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Many of us take dictionaries for granted, and few may realize that the process of writing dictionaries is, in fact, as lively and dynamic as language itself. With sharp wit and irreverence, Kory Stamper cracks open the complex, obsessive world of lexicography, from the agonizing decisions about what to define and how to do it, to the knotty questions of usage in an ever-changing language. She explains why small words are the most difficult to define, how it can take nine months to define a single word, and how our biases about language and pronunciation can have tremendous social influence. And along the way, she reveals little-known surprises--for example, the fact that -OMG- was first used in a letter to Winston Churchill in 1917.
Word by Word brings to life the hallowed halls (and highly idiosyncratic cubicles) of Merriam-Webster, a startlingly rich world inhabited by quirky and erudite individuals who quietly shape the way we communicate. Certain to be a delight for all lovers of words, Stamper's debut will make you laugh as much as it makes you appreciate the wonderful complexities and eccentricities of the English language.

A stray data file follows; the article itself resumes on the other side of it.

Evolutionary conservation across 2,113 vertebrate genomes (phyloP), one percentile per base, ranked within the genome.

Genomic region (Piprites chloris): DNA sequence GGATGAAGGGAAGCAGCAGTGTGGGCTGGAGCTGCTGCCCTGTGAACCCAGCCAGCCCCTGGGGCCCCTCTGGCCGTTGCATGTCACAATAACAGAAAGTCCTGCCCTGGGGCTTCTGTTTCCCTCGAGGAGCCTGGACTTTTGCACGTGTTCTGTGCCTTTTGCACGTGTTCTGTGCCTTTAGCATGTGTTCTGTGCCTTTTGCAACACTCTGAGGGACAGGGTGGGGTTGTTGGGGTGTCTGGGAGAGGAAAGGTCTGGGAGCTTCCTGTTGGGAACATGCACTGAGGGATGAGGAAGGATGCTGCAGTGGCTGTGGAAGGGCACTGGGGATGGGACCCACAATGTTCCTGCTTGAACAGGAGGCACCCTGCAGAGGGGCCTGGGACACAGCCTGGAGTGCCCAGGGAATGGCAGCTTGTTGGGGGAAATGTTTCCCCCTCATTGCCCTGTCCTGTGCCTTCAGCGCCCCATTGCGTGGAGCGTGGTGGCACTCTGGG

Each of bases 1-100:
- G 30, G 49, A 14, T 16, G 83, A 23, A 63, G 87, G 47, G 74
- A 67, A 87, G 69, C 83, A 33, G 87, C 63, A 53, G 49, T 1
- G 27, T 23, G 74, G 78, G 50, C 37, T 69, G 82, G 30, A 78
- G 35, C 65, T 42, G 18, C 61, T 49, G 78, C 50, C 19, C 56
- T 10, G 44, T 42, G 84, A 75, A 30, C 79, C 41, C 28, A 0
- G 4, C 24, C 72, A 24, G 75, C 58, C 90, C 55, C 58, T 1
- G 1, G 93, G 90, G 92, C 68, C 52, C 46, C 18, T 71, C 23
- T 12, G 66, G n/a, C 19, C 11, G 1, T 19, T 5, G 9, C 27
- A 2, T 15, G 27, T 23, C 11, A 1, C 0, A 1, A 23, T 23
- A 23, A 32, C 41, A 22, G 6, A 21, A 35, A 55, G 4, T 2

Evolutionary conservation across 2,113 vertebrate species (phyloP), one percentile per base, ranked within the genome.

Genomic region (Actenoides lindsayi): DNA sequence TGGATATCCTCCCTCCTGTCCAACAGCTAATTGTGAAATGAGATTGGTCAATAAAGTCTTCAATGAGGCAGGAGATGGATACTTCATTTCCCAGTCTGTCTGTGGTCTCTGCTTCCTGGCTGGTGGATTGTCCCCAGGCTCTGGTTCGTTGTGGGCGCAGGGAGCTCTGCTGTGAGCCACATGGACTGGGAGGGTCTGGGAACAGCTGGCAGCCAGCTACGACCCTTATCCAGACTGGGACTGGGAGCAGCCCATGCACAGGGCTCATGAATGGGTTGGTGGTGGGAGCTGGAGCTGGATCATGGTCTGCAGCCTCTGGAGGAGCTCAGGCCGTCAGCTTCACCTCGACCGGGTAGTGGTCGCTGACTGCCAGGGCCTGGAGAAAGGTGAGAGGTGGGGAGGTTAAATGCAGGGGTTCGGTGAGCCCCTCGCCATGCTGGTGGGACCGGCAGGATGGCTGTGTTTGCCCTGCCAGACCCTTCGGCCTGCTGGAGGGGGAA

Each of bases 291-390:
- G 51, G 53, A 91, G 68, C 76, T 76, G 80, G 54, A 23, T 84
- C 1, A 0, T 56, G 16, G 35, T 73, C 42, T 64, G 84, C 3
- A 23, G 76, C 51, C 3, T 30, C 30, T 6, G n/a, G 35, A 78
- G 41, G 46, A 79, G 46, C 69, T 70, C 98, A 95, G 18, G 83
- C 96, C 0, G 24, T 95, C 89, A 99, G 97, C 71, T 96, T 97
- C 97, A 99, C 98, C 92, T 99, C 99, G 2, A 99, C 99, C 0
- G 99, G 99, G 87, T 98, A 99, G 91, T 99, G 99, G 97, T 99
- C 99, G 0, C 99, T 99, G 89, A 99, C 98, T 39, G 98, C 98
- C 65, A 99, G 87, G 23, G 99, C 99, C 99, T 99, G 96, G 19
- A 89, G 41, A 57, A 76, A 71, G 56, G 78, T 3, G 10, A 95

Publishers Weekly® Reviews
- Reviewed in: Publishers Weekly, page .
- Review Date: 2016-12-05
- Reviewer: Staff
For those who love language, this debut from Stamper, a lexicographer at Merriam-Webster, will be a delectable feast. Stamper, who also produces the dictionarys Ask the Editor video series, has drawn up a witty, sly, occasionally profane behind-the-scenes tour aimed at deposing the notion of real and proper English and replacing it with a genuine appreciation for the glories and frustrations of finding just the right word. Stamper claims to approach her subject irreverently, and she certainly does make fun of both language and those who peddle it for a living. But her teasing is belied by a real devotion to its spirit, if not to the letter of all the stuffy so-called laws. Liberally employing a host of wonderful wordsfoofaraw, potamologistshe declaims elegantly on the beauty and necessity of dialect, how to evaluate emerging words, and many other topics. Stamper is at her best when entertaining the reader with amusing etymologies, celebrating the contentiousness of grammar, and quoting annoying emails from an opinionated public. If she bogs down occasionally in the swamps of industry jargon, its easy to forgive her. As one of her colleagues notes, Words are stubborn little fuckers. However, Stamper corrals them to her purpose with such aplomb that readers might just feel like applauding. Agent: Heather Schroder, Compass Talent. (Mar.)